True Crime, The Last Dossier, and the Melancholia of Moving Paintings and Black and White Photography

David Grann’s Killers of the Flower Moon sounds like a rip-snorting true crime epic.  The labyrinthine conspiracy that lead to the murders of numerous Osage Indians for their oil headrights and the botched FBI investigation that followed is rife with terror and tragedy, but although Grann attempts a few passages of ponderous heft, most of the book is a dry by-the-numbers procedural that presents far too many names and suspects to keep coherent track of, never allowing us to latch on to any one person, and leaving us lost in the immense scope of the dastardly deeds.  The book is slated for a film adaptation to be directed by Martin Scorsese, and if there is anyone who can provide both focus and pep to the story, it’s probably him…though Eric “hit or miss” Roth is to pen screenplay, leaving me to worry the Osage might never get their due.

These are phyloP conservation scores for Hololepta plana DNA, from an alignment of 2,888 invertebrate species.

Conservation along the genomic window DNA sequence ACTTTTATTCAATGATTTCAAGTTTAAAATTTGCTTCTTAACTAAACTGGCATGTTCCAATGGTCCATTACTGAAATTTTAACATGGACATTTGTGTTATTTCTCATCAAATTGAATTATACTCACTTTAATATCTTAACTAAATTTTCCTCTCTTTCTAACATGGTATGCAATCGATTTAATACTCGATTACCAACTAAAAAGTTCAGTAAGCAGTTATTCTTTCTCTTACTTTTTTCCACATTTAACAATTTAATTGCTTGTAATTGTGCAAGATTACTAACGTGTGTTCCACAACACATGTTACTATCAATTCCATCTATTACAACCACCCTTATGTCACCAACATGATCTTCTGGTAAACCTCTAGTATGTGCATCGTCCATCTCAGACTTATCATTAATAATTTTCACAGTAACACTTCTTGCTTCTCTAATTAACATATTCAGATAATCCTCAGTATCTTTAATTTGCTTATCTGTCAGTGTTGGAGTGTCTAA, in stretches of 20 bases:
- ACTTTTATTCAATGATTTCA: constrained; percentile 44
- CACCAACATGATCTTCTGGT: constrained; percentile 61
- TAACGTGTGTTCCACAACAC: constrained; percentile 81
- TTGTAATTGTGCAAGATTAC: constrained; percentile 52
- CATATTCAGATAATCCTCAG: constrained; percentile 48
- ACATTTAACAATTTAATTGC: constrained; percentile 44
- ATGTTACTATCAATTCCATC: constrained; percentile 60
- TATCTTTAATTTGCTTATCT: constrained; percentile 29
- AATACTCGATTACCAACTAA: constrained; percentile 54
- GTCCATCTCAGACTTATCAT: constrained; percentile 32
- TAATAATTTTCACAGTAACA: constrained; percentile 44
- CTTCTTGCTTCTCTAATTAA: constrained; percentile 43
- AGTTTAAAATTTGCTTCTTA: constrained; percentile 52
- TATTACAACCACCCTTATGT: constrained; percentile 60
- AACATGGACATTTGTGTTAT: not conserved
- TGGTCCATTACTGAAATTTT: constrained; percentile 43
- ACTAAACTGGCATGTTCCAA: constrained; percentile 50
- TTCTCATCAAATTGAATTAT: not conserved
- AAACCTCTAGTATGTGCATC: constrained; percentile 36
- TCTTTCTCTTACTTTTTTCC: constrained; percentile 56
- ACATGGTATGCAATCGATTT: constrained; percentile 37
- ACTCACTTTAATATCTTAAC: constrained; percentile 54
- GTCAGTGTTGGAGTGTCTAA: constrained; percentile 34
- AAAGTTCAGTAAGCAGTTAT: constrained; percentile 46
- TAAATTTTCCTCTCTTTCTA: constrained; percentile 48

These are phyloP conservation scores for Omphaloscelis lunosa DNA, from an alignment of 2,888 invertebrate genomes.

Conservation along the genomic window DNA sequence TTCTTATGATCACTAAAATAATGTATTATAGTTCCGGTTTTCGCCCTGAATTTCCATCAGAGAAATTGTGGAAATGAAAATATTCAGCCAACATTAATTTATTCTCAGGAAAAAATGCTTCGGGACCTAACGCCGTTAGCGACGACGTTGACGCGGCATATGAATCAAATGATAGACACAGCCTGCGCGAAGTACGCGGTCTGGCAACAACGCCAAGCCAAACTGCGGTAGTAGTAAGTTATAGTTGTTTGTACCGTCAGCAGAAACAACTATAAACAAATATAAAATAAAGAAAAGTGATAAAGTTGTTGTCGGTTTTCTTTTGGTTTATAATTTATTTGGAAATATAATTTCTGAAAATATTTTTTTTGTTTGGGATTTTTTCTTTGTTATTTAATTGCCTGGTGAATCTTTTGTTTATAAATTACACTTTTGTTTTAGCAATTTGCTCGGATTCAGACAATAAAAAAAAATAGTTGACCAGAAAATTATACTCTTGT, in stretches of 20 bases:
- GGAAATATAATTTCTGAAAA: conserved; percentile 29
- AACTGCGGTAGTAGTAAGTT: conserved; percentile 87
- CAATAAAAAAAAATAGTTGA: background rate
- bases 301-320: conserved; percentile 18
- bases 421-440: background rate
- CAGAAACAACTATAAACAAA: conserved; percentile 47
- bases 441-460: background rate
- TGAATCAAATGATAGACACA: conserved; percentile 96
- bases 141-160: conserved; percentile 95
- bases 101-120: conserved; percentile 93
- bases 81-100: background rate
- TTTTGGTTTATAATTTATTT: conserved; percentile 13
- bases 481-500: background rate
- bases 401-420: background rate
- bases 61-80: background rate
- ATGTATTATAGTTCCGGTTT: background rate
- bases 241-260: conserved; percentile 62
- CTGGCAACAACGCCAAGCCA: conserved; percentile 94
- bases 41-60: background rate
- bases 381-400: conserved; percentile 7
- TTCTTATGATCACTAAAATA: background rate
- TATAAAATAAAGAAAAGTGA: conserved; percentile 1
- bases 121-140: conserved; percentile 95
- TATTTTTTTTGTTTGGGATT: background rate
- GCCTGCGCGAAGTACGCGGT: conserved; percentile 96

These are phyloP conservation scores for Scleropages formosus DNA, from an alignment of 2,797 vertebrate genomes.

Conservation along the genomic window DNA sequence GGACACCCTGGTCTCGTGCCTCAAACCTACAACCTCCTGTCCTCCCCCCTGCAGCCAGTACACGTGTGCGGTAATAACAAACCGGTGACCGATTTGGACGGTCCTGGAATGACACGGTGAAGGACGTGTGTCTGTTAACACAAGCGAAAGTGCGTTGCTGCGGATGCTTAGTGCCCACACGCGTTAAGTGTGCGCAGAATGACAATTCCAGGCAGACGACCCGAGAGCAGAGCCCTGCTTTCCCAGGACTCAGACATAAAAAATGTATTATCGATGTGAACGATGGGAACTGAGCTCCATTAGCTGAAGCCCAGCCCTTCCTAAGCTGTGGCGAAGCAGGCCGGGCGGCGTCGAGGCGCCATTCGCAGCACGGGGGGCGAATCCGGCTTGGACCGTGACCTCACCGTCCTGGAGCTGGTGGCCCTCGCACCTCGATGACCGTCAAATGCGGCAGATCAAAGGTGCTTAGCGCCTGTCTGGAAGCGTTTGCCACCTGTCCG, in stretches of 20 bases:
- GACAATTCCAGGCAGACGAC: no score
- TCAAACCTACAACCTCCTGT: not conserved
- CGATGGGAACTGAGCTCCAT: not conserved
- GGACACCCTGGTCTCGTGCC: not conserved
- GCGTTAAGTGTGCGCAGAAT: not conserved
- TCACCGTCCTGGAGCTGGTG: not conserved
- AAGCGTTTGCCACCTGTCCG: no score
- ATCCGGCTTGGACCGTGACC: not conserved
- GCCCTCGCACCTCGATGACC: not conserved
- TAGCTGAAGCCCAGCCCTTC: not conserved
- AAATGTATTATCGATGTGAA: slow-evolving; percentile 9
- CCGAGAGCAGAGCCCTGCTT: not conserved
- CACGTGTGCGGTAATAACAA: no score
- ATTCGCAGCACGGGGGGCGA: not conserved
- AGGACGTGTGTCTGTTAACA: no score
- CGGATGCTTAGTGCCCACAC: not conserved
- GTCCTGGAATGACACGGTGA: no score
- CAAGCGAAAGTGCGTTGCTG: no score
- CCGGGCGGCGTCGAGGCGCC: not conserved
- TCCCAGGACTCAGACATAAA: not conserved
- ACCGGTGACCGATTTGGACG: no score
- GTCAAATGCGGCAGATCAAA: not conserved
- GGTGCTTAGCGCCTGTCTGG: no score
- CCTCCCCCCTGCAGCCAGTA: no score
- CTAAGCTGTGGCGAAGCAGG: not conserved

Though it’s presented like a true crime book, Mark Frost’s Twin Peaks: The Final Dossier couldn’t be more fantastical and “out there.”  Mercifully brief (compared to The Secret History of Twin Peaks), this dossier compiled by Special Agent Tammy Preston following the events of Showtime’s Twin Peaks: The Return is designed to feed the fans.  Continue reading

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Random Places I Have Been in 2013

There’s no rhyme or reason here, folks, just a collection of photos from random places I have been in 2013.  I’ve been all over the map (with Europe still to come later this month!) from the Caribbean to Canada and with plenty of local tri-state faves here on the Eastern Seaboard in between.

Bet you were expecting a story here or something, huh?  Well, some shots from the Cape May Lewes Ferry did inspire a short story about an elderly lady turned drug dealer.  And another creepy abandoned industrial building in Toronto is sure to inspire a story about dead bodies most certainly hidden there at some point in my near future.

But I’ll say nothing more and allow you to choose your own adventure with these shots.

Photographs and Story Ideas by David H. Schleicher